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Clothing and appearance descriptions/charts/dictionaries

sunkuwan

As a male, it is somewhat difficult to write about the clothing of females and high society settings of males and females if you don't want your characters to feel sterile or that they only wear the same clothing/styles.

For shoes, I found some dictionaries but it is probably only a tenth or so of the real variety.

https://i.pinimg.com/736x/ee/1e/97/ee1e9762c84195c13a72610497c7cbe9.jpg

I found a chart about hair lengths but nothing good about the different hairstyles.
Then you need charts and dictionaries about skirts and dresses etc. and don't get me started on undergarments. (the most descriptive resource in THAT category, you could learn from Transvestite/feminizing stories, they are very descriptive of every clothing part).

So what do you use as research material?

Crumbly Writer

@sunkuwan

The "Writers Helping Writers" group produces a series of book, by Angela Ackerman and Becca Puglish of various writing "Thesaurus" books that I find helpful. Such as "The Emotional Thesaurus".

Listed under: Amusement
PHYSICAL SIGNALS: A shiny or rosy face
Raised or wiggling eyebrows
Snorting, laughing
Chuckling or cackling
Displaying a wide grin
Exchanging knowing looks with others
Witty commentary
...

INTERNAL SENSATIONS:
A heart that seems to freeze, then pound
Rushing blood
Rising body temperature
Tingling skin
Stalled breaths
Adrenaline spikes

Mental Responses:
Momentarily forgetting all else
Wanting to share the experience with others
Giddiness
Disorientation
Euphoria
An inability to find words
...

Despite some very useful terms for a variety of situations (emotional thesaurus, physical description thesaurus, etc.) I rarely ever crack it, however.

What I use most of physical description is an collection of internet photos I originally collected as 'source material' for my art, so I could always reference a photographic reference. Now, whenever I need a character description, I find a photo of someone who 'looks like' my character, and then I base their description on the real-life person.

Dominions Son

@sunkuwan

So what do you use as research material?


On-line clothing retailers.

Replies:   Crumbly Writer
Crumbly Writer

@Dominions Son

So what do you use as research material?

On-line clothing retailers.

reminds me of the days of jerking off in the outhouse to pictures of the latest Sears Roebuck Catalogue lingerie section (those are days I hope to NEVER relive!)

JohnBobMead

@Crumbly Writer

Eagerly awaiting the arrival of the Victoria's Secret Catalogue in the mail (in an apartment with two male grad students...)

Dominions Son

@Crumbly Writer

reminds me of the days of jerking off in the outhouse to pictures of the latest Sears Roebuck Catalogue lingerie section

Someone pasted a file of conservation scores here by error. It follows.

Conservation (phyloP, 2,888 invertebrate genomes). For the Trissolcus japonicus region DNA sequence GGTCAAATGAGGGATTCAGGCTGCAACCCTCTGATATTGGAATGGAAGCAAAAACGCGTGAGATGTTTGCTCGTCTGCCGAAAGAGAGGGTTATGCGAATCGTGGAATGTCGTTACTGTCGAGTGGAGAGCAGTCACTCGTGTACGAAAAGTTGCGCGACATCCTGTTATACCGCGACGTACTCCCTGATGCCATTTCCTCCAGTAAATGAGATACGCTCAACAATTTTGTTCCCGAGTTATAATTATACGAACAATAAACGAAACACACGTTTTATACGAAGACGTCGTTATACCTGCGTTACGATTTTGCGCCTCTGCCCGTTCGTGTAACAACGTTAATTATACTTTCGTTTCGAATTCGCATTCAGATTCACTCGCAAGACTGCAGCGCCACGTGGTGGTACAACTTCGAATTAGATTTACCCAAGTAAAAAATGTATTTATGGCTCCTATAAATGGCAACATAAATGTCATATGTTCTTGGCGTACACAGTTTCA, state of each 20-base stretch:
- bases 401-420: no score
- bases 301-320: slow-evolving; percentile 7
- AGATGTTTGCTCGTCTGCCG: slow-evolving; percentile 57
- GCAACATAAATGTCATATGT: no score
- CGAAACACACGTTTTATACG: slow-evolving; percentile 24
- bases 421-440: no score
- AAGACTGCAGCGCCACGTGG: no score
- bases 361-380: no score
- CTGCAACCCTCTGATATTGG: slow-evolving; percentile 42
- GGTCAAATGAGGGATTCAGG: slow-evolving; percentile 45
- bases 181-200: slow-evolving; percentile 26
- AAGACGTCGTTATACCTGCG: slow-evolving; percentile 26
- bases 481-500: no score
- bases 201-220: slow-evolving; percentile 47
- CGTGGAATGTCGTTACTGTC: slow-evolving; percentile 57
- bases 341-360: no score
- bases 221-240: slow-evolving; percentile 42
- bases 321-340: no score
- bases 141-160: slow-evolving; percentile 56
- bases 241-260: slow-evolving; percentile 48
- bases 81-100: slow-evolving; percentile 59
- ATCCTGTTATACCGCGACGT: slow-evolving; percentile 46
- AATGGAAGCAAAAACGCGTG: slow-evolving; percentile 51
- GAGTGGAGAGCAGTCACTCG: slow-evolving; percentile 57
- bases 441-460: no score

Do-Over to-do list.

#1 Find a better source of jerk-off material.
#2 Find a better location for jerking off.

:)

awnlee jawking

@sunkuwan

Not only men have problems with clothing descriptions. I remember reading Kay Scarpetta's novels and thinking 'who the hell dresses like that to cut up a dead body'.

And as for the colour schemes some authors make their characters wear ...

AJ

Replies:   robberhands
robberhands

@awnlee jawking

Ho-ho-ho! Not only does your writing has a special appeal to female readers, you're a fashionista too!

Replies:   awnlee jawking
Ernest Bywater
Updated:

In many stories the clothing doesn't need to be detailed, because it only detracts from the story. However, there are times when the details are important, but they aren't many. In a story I'm reading at the moment I'm skipping huge sections of wasted text where the authors goes into great detail of the clothes and the meals when they have add nothing to the story. A 1,000 word description of what they had for breakfast and how they ate it doesn't add to the story, they could've got by with ten words and made it easier on everybody. The same applies to most clothing for most scenes in a story. Unless there's a plot reason for wearing the red dress over the blue pants suit who cares what they're wearing.

edit to add:

In Boone - The Early Years I mention the coat he wears to hide the guns while giving access to them, and I mention when they go to buckskins because those parts affect the story plots or sub-plots. The same with describing the clothes of Sam when they first meet. I do mention getting them new clothes, but don't go into detail about them, because the detail isn't important.

robberhands

@Ernest Bywater

That's a bit too puristic for my taste. I don't promote general lengthy descriptions of food or dresses, it bores me too, but occasionally it adds to the impression of a scene and furthers the readers understanding of the story and/or its characters.

Replies:   Ernest Bywater
Ernest Bywater

@robberhands

but occasionally it adds to the impression of a scene and furthers the readers understanding of the story and/or its characters.


Which is why I had the second sentence about it. Most of the time what they eat and what they wear is irrelevant, and there's no need to mention it, unless there's a specific need for the story purposes.

awnlee jawking

@robberhands

Not only does your writing has a special appeal to female readers


I wish that were true. There isn't much content on SOL that isn't written for men :(